Rights to Equality | Fundamental Rights in India

Fundamental Rights are the guaranteed rights to an individual enforceable by the court against the state. They are fundamental to human existence. In 1215, the story of the right had begun from Magna Carta Libertatum. “Magna Carta” was signed by King John with regards to providing certain basic rights to its citizen. Later in the “Bill of Rights,” the USA guaranteed rights to its citizen.


We have embraced the notion of fundamental rights from the USA. Articles 12 to 35 of Part III of our constitution are Fundamental Rights.

List of Fundamental Rights

  • Rights to equality (article 14 to 18)
  • Rights to freedom (article 19 to 22)
  • Rights against Exploitation (article 23 to 24)
  • Rights to religious freedom (article 26 to 28)
  • Cultural and educational rights (article 29 to 30)
  • **Property (article 31) ( fundamental right not anymore)
  • Constitutional remedies (article 32)

Articles 12 & 13 are not giving any fundamental rights. These are defining the “States” and “Laws” respectively. The term State refers to the Govt of India, Parliament of India, Govt of state, the Legislative of states, or any local authority within India or outside India but within the control of Govt of India.  Article 13 defines “what is law” or “what is not Law” actually. As per article 13, any action, order, legislation, amendment which is inconsistent or in derogation with the constitution Part III is null or void. Laws that violate abridge or contravene Part III of our constitution are considered null and void.

**After the 44th Amendment Act of 1978, the Right to Property article was removed from the list of fundamental rights. It’s now a Legal Right that comes under Article 300A in Part XII.

Rights to Equality (Article 14 to 18)

Article 14

  • Equality before law
  • Equal protection of Law.

Equality before the law is a British law concept whereas equal protection of the law is an American concept. British law concept states that everyone is equal before law whereas the American concept suggests that we should practice reasonable discrimination. Reasonable discrimination states “like should be treated alike”.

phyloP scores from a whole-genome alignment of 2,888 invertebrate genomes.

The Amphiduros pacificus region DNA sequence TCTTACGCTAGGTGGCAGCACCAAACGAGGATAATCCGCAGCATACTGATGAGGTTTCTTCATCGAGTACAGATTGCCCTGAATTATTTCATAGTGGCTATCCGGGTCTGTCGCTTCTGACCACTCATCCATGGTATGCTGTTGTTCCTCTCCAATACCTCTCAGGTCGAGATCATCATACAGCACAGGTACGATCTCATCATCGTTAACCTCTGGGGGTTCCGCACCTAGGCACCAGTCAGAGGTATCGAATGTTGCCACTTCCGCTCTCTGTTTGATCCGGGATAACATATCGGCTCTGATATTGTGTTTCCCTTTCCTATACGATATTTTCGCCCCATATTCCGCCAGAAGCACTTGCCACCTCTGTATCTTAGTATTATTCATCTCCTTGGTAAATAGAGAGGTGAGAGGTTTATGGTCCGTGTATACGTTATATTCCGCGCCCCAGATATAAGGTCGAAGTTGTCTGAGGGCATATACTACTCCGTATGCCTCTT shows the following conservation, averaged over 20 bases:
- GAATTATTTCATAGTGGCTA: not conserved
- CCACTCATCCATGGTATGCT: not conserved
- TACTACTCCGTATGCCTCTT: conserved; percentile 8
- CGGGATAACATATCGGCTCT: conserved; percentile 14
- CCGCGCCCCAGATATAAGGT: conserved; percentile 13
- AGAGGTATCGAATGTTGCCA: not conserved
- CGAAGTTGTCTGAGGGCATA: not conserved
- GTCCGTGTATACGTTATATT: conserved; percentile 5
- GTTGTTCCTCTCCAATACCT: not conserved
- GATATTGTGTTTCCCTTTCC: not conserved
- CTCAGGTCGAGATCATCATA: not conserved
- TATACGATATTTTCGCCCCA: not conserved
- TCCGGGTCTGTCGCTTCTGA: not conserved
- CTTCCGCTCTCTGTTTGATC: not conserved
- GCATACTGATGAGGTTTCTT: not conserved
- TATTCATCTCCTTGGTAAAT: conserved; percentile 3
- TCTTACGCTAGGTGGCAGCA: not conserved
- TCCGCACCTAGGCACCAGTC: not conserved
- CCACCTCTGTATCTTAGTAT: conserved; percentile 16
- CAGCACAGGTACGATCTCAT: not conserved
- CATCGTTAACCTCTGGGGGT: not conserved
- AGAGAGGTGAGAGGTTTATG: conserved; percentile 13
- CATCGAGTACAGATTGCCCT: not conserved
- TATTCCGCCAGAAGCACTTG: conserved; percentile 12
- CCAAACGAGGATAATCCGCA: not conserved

The founding father in India decided to adopt both concepts. Depending on case to case the judiciary will adopt one of the concepts as per their wisdom.

Article 15

  • No discrimination on certain grounds

As per the article, No discrimination on the basis of Race, Religion, Caste, Sex, and Place of Birth

Article 16

  • Equal opportunity in Public Employment

No citizen can be discriminated against on the basis of Race, Religion, Descent, Caste, Sex, and Place of Birth or Residence.

Article 17

  • Abolition of untouchability

An article with Zero exception. An individual found practicing untouchability will face legal action under the Protection of Civil Rights Act, 1955.

Article 18

  • Abolition of Titles

It Prohibits the state from the dynastic title, not from merit or military title. However, awards like Bharat Ratna, Padma Shri, etc. were exempted. But the awards can’t be suffixed by an individual.

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